Staff Heritage Favourite: Andreas Vesalius Part II

Written by on March 12, 2018

Previously, we looked at the history of anatomy and the teaching of anatomy for medical education. From the fall of the Roman Empire up until the 1500s, there was silence within the world of anatomy, with no advancements and no ground-breaking discoveries. The anatomical findings of Galen, which were based on animals rather than humans, remained unchallenged. In fact, it took over 13 centuries for someone to put Galen’s ideas to the test. That someone was Andreas Vesalius.

Woodcut of Andreas Vesalius from De Humani Corporis

Woodcut of Andreas Vesalius from De Humani Corporis

Vesalius is considered to be the father of modern anatomy, paving the way for the development of modern medicine. Teaching anatomy and surgery at the University of Padua in 1500s, Vesalius was the first scholar to publish a high-quality anatomy textbook from observations and dissections of the human body.

Vesalius began his medical studies at the University of Paris in 1533. Paris was one of the major European universities that taught anatomy through human dissection. The professor of anatomy would read descriptions of the body from a Galenic text whilst his assistant would perform the dissection, with another assistant pointing out the structures. There was no hands-on dissection for the students.

Vesalius began to question the validity of Galen’s teachings and decided to take his anatomy lessons into his own hands.Whilst out on a walk around the walls of Louvain, Belgium, Vesalius came across the body of an executed criminal. He snatched the body from the gallows and stored it in his house, where he articulated the bones and examined the muscle attachments [1]. This method of investigation and observation paved the way for the modern science of anatomy. It would no longer be taught by word of mouth or the passing on of ancient texts, but by observation and scientific investigation.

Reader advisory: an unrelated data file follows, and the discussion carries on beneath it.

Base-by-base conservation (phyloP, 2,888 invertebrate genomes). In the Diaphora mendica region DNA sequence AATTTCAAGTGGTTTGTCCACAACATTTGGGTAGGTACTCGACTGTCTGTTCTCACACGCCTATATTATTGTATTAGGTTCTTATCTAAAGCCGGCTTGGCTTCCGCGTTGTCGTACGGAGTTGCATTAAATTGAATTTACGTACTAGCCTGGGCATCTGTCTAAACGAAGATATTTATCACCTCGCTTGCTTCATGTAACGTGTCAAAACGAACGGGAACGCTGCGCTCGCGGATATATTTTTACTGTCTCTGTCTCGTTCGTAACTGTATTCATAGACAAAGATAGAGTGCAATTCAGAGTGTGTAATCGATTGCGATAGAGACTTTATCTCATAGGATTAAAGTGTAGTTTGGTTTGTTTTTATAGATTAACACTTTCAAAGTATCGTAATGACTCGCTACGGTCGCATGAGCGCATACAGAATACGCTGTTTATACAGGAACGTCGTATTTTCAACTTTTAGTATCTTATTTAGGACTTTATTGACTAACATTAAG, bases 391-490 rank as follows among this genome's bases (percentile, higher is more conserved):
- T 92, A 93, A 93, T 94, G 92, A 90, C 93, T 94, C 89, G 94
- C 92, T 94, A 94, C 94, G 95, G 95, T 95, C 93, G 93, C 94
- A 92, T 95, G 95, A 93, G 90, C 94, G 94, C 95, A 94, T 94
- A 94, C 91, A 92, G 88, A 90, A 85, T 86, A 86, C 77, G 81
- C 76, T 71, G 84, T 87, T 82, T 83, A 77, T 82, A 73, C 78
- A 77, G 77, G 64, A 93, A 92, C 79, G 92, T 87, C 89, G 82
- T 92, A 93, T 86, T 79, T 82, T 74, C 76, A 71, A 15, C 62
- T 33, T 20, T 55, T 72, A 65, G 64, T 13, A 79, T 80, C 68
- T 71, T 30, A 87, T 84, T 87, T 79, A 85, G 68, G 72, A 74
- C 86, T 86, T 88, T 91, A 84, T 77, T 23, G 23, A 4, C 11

After mapping out the human body through dissection and observation, Vesalius published his famous textbook, “De humani corporis fabrica libri septem”, in 1543 at the age of 28. This was the first anatomical textbook in history with high-quality woodcuts that were based on human cadavers. Here at the College, we have a first edition of this monumentous text, as well as facsimiles of the first edition on display in our new designated museum space.

Facsimile of first edition on display in the College’s Crush Hall.

Vesalius’ work was very well received in the medical community, so well in fact that he published a condensed version for students. His observations on the human body were soon to replace many of Galen’s and as a result revolutionise the teaching of not only anatomy, but also medicine.

Vesalius was not infallible. He made many mistakes when it came to the identification of anatomical structures. However, due to his application of the scientific method of investigation to the human body, Vesalius established the foundation of anatomy as a modern science. He truly is the Father of modern anatomy.




1. O’Malley, C.D., 1964. Andreas Vesalius: 1514-1564. Medical History, 8(4), pp.299-308.

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The College’s heritage collections – including thousands of medical and surgical instruments, rare books, archives, and pictures – span over 6 centuries and are an excellent resource for exploring the history of medicine and the history of the city of Glasgow. Many items from the collections have been digitised and are available to view here. Our digitisation work is ongoing, and we add new items to the site regularly, so keep checking back to discover more.

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